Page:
Environment groups vow to defeat Buhl

Ehrlich asked to rescind her nomination as secretary of agency

Lack of experience noted

Governor says he'll fight to have Senate confirm former Michigan official

February 28, 2003|By Tim Craig | Tim Craig,SUN STAFF

The state's leading environmental organizations announced yesterday that they will try to block Gov. Robert L. Ehrlich Jr.'s nominee to head the Department of the Environment, saying she lacks the experience needed to head the agency.

Ten environmental groups wrote a letter to Ehrlich yesterday asking him to rescind Lynn Y. Buhl's nomination before the Senate takes up her confirmation.

Ehrlich immediately rejected the letter and vowed to vigorously fight to get her confirmed by the Senate, which plans to hold a hearing on Buhl on Monday.

Environmental leaders also targeted Ehrlich's choice for deputy secretary, Kendl P. Philbrick, but that position does not require Senate confirmation.

"We feel strongly that your nominees lack both the experience required to manage an agency of this size and the credibility to bring together all the stakeholders concerned with these issues," the letter stated.

The criticism comes despite a feverish effort by Ehrlich and Buhl to win the endorsement of the state's environmental community. Two days ago, Buhl and seven senior administration officials met with environmental leaders, and she has lobbied some influential senators.

Yesterday, Ehrlich and Buhl said they were stunned by the environmentalists' decision, but pledged to take their case directly to the Senate.

"None of them can tell me anything specific that is wrong with her. It's all general. `We don't like her. We don't like who she worked for,'" Ehrlich said.

Buhl is a former midlevel administrator in the Michigan Department of the Environment, an agency that has been roundly criticized by environmentalists for what they perceive as lax enforcement of regulations.

Before that, she was a corporate attorney for Chrysler Corp. In the mid-1980s, she was an attorney at the U.S. Environmental Protection Agency.

Philbrick is a former executive vice president of LMC Properties Inc., a subsidiary of Lockheed Martin Corp. "This team is just not good enough for Maryland," said Dru Schmidt-Perkins, executive director of 1,000 Friends of Maryland.

The other environmental groups opposing Buhl include the Audubon Naturalist Society, Chesapeake Bay Foundation, Cleanup Coalition, Clean Water Action, Haztrack, Maryland Conservation Council, Maryland League of Conservation Voters, Maryland Public Interest Research Group and Sierra Club.

"I am surprised they decided to take a negative view so early," Buhl said.

But prominent Democratic Senate leaders said they, too, are uncomfortable with Buhl -- setting the stage for a potentially contentious confirmation process.

With most of Ehrlich's other Cabinet secretaries confirmed, some Democratic senators may try to pick a fight with the governor over at least one of his appointments.

"If I had to vote right now, I would vote no," said Sen. Brian E. Frosh, a Montgomery County Democrat and member of the Executive Nominations Committee. "She has the burden of showing us she is qualified and so far the administration hasn't met that burden."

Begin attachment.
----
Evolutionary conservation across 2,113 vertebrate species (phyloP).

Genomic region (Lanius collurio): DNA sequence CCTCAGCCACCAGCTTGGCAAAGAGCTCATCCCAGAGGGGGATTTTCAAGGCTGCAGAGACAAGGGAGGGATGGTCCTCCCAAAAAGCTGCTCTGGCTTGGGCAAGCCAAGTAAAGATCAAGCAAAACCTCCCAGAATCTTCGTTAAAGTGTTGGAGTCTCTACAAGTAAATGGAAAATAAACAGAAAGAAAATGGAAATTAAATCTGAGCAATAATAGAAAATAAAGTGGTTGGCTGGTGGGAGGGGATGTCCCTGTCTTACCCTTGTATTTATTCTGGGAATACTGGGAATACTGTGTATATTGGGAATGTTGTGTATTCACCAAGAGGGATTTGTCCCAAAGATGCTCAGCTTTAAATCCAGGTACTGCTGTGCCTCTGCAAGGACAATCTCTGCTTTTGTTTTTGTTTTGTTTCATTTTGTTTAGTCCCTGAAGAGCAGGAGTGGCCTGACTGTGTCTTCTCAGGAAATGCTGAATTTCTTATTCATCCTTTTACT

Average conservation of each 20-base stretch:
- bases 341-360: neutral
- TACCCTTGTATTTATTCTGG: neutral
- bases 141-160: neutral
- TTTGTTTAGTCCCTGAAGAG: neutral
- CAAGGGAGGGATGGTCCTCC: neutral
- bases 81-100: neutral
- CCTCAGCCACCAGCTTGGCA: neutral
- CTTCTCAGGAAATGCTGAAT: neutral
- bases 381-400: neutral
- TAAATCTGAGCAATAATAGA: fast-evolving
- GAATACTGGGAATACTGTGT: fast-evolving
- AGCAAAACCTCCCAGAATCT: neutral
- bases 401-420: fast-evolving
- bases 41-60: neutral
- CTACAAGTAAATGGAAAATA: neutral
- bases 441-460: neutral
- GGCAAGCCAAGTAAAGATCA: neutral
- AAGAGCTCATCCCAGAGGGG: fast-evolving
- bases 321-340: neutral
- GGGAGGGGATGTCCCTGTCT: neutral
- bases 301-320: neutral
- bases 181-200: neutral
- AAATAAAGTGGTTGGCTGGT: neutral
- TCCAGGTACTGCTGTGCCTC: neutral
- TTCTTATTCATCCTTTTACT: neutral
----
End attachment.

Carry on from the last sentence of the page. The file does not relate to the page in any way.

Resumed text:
Senate President Thomas V. Mike Miller Jr. questioned Buhl's credentials to lead an agency responsible for ensuring the safety of the state's air and water.

"Ms. Buhl located this position on the Internet. She came from not an environmentally friendly state and did not have a major policy-making role there," Miller said, adding he would preferred Ehrlich pick someone more familiar with Maryland.

Ehrlich said, however, he is "reasonably confident" that Buhl will be confirmed.

In Michigan, Buhl was director of the Department of the Environment's Detroit area offices under former Gov. John Engler. Her resume says she was responsible for "identification and concern to top management" and coordinated department activities on major projects.

But in trying to win support in Maryland, Buhl has been walking a fine line between trying to distance herself from Michigan's environmental policies -- which were unpopular with many environmentalists -- while demonstrating that she had a fair level of authority in the state.

"The department she served under in Michigan has an awful record on environmental things and that is not going to transfer well to Maryland," said Terry J. Harris, executive director of the Cleanup Coalition in Baltimore.

Maryland's secretary oversees about 1,100 employees and administers environmental enforcement programs. The department also responds to environmental emergencies.

Buhl conceded she has a delicate balancing act, but is unsure how she will handle it.

She maintains she will work to strengthen environmental protection while giving the business community a seat at the table. Buhl and Ehrlich believe former Gov. Parris N. Glendening shut out the business community on critical environmental decisions.

"She is very much interested in building a consensus on some of these issues," said Kathy Snyder, president of the Maryland Chamber of Commerce. "We hope that she will be confirmed."

To help make the case that she is environmentally sensitive, Buhl and Ehrlich's staff have been pointing out that she is a member of the Sierra Club.

But David Willett, a spokesman for the Sierra Club in Washington, said the group's records indicate Buhl received a gift membership in 1998 and never paid the $35 to renew the membership.

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